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A 3rd parent pleads guilty in college admissions scheme

May 8, 2019
California businessman Stephen Semprevivo departs federal court Tuesday, May 7, 2019, in Boston, after pleading guilty to charges that he bribed the Georgetown tennis coach to get his son admitted to the school. (AP Photo/Steven Senne)

BOSTON (AP) — A California executive who pleaded guilty to charges that he paid $400,000 in bribes to get his son into Georgetown University has been fired.

Stephen Semprevivo pleaded guilty Tuesday in Boston federal court. He is the third parent to plead guilty in the vast college admissions bribery scheme.

Authorities say Semprevivo gave $400,000 to an admissions consultant who paid off then-Georgetown tennis coach Gordon Ernst for pretending Semprevivo’s son was a team recruit. Semprevivo’s attorney, Steven Boozang, declined to comment.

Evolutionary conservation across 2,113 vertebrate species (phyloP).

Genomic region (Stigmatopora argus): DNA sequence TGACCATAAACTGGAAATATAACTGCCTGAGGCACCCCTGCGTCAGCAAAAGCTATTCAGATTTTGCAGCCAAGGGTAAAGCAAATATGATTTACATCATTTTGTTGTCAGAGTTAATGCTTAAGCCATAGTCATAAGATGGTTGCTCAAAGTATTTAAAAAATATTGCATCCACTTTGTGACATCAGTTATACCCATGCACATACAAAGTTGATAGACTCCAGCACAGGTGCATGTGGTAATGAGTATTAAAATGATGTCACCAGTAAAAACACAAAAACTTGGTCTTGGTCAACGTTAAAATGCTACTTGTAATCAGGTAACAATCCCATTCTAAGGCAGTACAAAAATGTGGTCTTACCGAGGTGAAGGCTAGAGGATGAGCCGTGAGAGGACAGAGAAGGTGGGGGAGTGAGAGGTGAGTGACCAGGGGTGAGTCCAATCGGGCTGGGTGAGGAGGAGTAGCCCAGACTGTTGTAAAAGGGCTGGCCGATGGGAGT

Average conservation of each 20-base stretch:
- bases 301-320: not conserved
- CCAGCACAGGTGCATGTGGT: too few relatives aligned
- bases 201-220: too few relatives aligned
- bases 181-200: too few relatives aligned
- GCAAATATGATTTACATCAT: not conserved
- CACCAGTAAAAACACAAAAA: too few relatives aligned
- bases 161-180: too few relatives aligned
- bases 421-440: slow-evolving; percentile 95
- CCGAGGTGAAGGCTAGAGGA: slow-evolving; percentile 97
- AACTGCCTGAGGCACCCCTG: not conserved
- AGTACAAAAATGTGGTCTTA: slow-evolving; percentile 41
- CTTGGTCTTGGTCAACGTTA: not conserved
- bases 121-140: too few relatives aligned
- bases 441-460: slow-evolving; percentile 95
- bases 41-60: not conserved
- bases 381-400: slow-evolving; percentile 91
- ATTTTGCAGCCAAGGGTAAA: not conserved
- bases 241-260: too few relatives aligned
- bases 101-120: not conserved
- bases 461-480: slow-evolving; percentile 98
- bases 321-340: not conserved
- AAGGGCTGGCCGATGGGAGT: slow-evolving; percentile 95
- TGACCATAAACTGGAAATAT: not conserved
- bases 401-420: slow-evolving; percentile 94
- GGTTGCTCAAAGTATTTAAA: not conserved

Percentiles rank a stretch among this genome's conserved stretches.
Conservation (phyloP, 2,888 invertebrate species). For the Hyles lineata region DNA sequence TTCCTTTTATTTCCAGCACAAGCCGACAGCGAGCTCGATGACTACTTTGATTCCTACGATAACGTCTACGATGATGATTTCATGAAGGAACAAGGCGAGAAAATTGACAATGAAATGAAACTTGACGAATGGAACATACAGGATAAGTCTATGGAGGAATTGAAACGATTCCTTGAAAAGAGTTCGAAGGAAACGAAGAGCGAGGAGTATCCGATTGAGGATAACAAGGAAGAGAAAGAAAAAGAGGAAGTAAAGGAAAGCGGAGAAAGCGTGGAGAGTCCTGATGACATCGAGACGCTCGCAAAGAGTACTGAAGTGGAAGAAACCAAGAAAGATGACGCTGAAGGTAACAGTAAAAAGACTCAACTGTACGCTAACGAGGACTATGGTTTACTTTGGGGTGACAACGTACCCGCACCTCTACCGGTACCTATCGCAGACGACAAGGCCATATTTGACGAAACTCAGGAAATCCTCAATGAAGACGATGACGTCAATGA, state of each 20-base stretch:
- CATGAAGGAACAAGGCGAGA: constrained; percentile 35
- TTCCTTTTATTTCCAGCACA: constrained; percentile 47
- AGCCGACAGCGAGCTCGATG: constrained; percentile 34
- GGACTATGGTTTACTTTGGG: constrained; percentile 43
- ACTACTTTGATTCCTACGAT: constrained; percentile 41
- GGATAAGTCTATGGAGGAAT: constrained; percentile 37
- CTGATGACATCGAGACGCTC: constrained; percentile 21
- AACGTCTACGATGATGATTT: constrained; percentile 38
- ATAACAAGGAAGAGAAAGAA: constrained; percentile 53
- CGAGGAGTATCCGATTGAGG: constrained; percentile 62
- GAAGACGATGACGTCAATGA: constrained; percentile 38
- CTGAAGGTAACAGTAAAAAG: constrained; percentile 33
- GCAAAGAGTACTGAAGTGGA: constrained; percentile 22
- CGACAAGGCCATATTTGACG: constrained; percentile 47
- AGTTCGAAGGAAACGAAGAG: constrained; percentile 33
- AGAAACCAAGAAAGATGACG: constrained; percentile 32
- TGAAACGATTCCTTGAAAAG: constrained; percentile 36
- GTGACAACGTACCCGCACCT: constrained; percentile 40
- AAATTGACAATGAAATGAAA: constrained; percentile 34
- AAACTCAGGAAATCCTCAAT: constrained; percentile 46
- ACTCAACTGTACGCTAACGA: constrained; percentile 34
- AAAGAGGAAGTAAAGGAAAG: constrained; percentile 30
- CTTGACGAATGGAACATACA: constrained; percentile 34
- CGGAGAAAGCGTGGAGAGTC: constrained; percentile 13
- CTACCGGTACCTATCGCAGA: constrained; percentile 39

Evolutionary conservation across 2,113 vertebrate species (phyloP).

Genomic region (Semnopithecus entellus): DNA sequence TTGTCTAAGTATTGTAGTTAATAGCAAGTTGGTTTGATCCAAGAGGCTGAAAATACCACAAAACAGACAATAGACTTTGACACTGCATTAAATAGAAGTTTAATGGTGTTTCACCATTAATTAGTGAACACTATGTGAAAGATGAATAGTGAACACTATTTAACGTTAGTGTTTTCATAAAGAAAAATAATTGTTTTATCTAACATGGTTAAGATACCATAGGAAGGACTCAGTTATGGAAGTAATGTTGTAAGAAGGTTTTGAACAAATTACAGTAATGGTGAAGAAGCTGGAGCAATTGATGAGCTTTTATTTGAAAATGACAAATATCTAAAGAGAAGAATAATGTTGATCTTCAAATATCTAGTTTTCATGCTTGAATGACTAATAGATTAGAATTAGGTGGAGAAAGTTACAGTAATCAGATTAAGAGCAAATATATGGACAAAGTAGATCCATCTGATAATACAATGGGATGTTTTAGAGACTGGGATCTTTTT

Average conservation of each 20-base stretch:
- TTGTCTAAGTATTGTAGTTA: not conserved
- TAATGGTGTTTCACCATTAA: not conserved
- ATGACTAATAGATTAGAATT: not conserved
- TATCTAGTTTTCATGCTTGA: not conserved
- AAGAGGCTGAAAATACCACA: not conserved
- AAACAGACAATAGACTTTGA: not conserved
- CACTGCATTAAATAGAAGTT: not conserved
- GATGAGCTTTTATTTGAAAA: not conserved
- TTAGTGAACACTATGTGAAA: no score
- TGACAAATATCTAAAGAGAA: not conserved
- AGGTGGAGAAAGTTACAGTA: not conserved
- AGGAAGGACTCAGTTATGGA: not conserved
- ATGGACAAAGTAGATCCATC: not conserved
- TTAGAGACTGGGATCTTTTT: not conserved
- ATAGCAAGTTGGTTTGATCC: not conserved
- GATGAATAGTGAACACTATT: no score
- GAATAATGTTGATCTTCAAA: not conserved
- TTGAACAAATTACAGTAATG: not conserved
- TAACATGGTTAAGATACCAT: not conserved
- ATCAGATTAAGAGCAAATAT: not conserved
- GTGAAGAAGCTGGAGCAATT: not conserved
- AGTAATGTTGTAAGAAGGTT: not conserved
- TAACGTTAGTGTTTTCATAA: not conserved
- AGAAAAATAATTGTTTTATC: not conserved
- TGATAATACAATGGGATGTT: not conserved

Ernst has pleaded not guilty to accepting $2.7 million in bribes to designate at least 12 applicants as recruits.

Semprevivo was an executive at Agoura Hills-based Cydcor, which provides companies with outsourced sales teams. In a Tuesday statement, Cydcor said Semprevivo’s charges “do not live up to our standards.”

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